Q: I had shingles a few years ago. What are the chances that it will recur? Should I get vaccinated against it?
A: Shingles may recur a little more often than previously thought. It used to be assumed that a first outbreak boosted the immune system's ability to ward off another attack, and that recurrences happened primarily in people with compromised immune systems. But a recent study from the Mayo Clinic of 1,669 people with shingles (herpes zoster) found that about 6 percent of them experienced a recurrence during the next eight years. That's similar to the rate that would be expected for first cases of shingles.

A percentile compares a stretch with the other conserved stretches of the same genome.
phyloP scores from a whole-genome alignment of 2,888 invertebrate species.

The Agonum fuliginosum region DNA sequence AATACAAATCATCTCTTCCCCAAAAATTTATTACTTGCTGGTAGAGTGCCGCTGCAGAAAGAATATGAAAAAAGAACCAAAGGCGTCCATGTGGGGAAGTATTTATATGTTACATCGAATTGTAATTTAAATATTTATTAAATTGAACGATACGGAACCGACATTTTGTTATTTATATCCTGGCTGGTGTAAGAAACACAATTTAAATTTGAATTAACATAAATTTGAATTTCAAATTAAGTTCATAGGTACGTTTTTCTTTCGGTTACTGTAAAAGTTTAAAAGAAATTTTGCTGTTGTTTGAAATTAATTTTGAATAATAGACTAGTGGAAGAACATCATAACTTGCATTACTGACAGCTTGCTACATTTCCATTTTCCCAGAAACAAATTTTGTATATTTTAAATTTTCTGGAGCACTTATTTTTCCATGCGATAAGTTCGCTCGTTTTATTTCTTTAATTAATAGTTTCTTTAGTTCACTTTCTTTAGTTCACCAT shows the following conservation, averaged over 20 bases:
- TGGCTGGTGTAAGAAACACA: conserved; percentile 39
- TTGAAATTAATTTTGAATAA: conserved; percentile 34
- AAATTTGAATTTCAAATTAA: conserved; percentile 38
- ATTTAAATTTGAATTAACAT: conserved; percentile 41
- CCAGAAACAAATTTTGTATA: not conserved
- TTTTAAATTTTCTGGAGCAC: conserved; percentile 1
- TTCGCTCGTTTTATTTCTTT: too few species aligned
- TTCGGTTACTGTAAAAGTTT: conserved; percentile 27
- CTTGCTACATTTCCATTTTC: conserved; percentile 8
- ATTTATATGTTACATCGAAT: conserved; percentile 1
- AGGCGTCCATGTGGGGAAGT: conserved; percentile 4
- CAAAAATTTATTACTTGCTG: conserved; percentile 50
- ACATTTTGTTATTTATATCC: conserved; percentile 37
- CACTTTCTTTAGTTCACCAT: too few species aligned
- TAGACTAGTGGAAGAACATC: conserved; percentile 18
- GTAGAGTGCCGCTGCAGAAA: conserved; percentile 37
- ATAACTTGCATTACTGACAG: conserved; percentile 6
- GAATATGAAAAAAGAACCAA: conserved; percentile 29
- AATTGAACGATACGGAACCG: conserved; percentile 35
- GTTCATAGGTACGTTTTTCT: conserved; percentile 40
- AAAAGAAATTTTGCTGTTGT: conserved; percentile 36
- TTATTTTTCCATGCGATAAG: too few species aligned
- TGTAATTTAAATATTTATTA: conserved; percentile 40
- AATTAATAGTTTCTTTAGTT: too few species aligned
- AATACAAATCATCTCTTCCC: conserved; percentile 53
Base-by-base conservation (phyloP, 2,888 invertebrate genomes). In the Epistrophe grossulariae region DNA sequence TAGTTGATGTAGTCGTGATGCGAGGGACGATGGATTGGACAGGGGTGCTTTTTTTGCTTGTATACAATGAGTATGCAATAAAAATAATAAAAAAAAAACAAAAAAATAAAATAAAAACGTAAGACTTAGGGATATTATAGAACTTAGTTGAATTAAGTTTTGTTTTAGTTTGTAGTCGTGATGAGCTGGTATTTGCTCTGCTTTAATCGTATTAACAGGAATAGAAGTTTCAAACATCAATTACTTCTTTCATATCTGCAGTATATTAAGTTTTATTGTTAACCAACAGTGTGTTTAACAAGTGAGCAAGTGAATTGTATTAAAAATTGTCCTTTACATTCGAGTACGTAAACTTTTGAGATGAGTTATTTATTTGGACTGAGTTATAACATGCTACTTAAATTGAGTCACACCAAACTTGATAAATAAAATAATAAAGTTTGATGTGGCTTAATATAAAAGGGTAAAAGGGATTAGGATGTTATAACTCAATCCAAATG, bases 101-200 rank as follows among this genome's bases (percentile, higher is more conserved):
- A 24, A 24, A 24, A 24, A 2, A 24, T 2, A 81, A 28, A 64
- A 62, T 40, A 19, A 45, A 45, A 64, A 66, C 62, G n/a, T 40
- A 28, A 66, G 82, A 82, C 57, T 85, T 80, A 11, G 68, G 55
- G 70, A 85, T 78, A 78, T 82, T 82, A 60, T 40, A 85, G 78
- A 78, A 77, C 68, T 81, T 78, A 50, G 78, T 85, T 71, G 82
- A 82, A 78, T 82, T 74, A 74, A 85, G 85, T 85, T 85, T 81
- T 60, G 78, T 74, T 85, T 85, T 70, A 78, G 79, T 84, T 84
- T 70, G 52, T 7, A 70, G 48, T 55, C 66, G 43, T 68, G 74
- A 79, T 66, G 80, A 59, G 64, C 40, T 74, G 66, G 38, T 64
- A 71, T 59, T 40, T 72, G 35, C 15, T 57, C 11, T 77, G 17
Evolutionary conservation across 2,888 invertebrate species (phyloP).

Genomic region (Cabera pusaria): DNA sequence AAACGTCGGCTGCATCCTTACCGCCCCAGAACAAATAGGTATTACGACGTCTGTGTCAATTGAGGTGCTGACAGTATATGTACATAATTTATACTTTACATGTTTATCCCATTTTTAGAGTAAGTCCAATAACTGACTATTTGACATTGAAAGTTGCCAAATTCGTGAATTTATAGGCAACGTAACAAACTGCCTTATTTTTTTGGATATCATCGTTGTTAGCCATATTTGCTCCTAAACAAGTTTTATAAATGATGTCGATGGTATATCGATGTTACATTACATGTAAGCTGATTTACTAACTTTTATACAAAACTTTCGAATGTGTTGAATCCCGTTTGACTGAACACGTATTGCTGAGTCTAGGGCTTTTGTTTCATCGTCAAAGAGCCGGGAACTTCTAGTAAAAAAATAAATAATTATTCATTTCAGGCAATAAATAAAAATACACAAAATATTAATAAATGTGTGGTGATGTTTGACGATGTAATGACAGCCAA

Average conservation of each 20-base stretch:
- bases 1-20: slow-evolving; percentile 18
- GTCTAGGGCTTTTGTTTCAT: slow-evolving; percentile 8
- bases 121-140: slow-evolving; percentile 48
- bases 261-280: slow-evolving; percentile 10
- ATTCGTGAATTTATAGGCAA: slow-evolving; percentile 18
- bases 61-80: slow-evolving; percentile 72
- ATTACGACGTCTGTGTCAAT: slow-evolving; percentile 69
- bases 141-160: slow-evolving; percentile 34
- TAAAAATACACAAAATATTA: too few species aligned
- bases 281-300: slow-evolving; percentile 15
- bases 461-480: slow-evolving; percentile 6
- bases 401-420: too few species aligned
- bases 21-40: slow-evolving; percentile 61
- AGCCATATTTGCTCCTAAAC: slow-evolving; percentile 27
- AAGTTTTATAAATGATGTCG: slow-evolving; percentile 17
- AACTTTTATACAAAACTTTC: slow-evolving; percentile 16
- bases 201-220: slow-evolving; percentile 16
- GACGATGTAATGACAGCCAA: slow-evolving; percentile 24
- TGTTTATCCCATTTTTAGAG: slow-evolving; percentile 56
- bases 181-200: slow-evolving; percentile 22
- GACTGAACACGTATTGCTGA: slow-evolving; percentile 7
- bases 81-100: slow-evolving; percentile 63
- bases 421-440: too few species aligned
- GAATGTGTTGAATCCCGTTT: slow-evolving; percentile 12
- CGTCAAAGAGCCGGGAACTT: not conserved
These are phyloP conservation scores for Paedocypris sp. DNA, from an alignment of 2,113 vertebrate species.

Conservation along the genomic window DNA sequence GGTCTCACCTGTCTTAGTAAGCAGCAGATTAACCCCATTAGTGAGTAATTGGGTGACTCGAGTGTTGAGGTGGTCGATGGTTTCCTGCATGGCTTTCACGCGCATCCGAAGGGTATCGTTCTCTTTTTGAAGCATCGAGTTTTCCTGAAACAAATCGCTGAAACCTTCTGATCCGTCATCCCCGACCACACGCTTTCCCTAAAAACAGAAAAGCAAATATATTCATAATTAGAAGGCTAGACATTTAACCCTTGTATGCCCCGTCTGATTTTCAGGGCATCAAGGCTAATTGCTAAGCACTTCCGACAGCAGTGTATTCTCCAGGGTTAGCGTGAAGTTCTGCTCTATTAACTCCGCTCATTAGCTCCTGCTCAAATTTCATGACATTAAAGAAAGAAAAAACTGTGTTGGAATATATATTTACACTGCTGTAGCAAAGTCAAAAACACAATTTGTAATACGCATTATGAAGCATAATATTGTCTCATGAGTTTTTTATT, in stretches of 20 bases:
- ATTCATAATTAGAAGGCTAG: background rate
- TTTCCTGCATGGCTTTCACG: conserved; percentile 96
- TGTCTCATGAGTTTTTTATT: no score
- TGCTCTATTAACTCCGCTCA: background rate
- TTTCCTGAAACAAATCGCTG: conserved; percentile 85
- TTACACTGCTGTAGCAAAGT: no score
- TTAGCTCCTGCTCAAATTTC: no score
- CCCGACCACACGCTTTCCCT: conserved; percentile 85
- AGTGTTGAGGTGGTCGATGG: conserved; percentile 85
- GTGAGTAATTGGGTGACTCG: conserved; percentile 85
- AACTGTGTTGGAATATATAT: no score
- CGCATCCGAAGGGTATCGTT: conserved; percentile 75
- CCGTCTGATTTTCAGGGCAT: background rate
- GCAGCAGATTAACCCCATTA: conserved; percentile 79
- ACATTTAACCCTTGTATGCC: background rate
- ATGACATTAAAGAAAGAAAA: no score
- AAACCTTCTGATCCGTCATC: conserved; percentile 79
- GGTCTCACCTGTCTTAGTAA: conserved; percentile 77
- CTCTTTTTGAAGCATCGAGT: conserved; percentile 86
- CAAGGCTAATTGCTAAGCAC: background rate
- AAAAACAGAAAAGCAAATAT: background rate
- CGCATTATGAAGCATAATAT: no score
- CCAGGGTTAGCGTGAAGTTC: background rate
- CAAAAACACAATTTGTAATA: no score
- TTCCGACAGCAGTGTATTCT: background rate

The study did find that immunocompromised people (those undergoing chemotherapy, for instance, or who have leukemia, lymphoma, or HIV) had a higher recurrence rate, about 15 percent. Women were more likely than men to have shingles initially as well as shingles more than once. Advanced age did not make people more prone to a second outbreak, but people who had more severe cases were more likely to have a recurrence.
Because the study ended in 2007, none of the subjects had gotten the shingles vaccine, which was approved that year for people over 60 and reduces the risk by half. The new study suggests that people who have already had shingles may also benefit from the vaccine, though this has not been adequately studied. People with a weakened immune system should not get the vaccine, however.
Source: Originally published in The University of California, Berkeley Wellness Letter (May 2011)